1. We were hit with the “true grit” challenge during a sermon on the topic of Justice/Mercy. Our conservative traditional pastor laid out the Scriptural mandate for the DOING of justice rather than GETTING justice. We were told that anything less than the desire and intention for the offender/criminal to be restored to their original design or “right-useness” violated the Biblical ideal for justice.(!!!) The pastor even used a sex-offender as an example and rebuked anyone who considered jail or chemical castration “justice”. Only working towards the criminal’s repentance and restoration, and even reconciliation with the victim, reflected the heart of true Biblical justice. Jail we were told was only bringing consequences to bear and was not to be considered God’s means of justice. Only someone returned to righteousness. This sentiment is the subject of several books by evangelicals including “Generous Justice” by Keller.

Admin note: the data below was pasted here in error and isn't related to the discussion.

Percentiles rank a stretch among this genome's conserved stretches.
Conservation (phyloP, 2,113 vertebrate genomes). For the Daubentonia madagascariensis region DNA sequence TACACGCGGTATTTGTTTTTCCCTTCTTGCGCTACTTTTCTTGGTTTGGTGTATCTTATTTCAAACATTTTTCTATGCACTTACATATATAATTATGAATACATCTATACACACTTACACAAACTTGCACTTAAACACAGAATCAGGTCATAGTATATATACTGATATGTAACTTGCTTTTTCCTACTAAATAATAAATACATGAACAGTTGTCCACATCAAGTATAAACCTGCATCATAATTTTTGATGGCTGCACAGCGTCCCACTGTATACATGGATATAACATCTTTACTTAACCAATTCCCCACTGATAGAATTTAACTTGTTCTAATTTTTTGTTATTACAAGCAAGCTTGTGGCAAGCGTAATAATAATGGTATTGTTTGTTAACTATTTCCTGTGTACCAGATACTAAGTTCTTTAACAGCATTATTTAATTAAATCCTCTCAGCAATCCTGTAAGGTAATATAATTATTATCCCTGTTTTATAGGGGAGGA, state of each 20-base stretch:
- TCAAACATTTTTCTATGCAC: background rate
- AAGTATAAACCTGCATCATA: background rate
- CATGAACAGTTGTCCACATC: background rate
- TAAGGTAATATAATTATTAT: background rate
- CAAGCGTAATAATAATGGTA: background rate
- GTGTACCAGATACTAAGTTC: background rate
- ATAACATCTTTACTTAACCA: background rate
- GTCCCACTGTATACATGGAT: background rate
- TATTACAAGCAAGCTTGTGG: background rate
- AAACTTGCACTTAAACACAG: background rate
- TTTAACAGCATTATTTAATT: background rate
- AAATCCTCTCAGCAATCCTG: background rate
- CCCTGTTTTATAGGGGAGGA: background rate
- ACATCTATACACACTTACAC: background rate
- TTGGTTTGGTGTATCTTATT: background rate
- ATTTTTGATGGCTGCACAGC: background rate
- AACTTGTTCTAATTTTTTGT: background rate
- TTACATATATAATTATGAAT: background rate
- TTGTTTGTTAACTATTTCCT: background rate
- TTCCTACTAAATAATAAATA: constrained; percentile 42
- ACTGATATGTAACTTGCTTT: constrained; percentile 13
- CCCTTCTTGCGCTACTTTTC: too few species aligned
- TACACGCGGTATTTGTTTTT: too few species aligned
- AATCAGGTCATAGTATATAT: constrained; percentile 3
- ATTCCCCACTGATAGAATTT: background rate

Unfortunately we have not yet made the connection between God’s temporal ideal of “restorative justice’ and that which must be God’s ultimate eternal justice….restoration to righteousness or :right-useness” of all His creation.

    • I really like that distinction of doing justice rather than getting justice, Philip. I wish I had thought to work it into my post. Imagine what a different story this would have been had one of the three people pursuing Chaney realized this distinction.

  2. Wow! You saw all THAT in that movie? 😆 Well, I only watched it once, I guess, and I’m not fond of movies in any case. But I’m really impressed. Thanks for spelling this out for me. I could probably have watched it a hundred times and never picked up on that.

    • Ha. I actually saw a lot more that I didn’t mention–including a picture perfect depiction of Christ’s descent into Hades… But I’ll save that for another time. Glad you liked the post.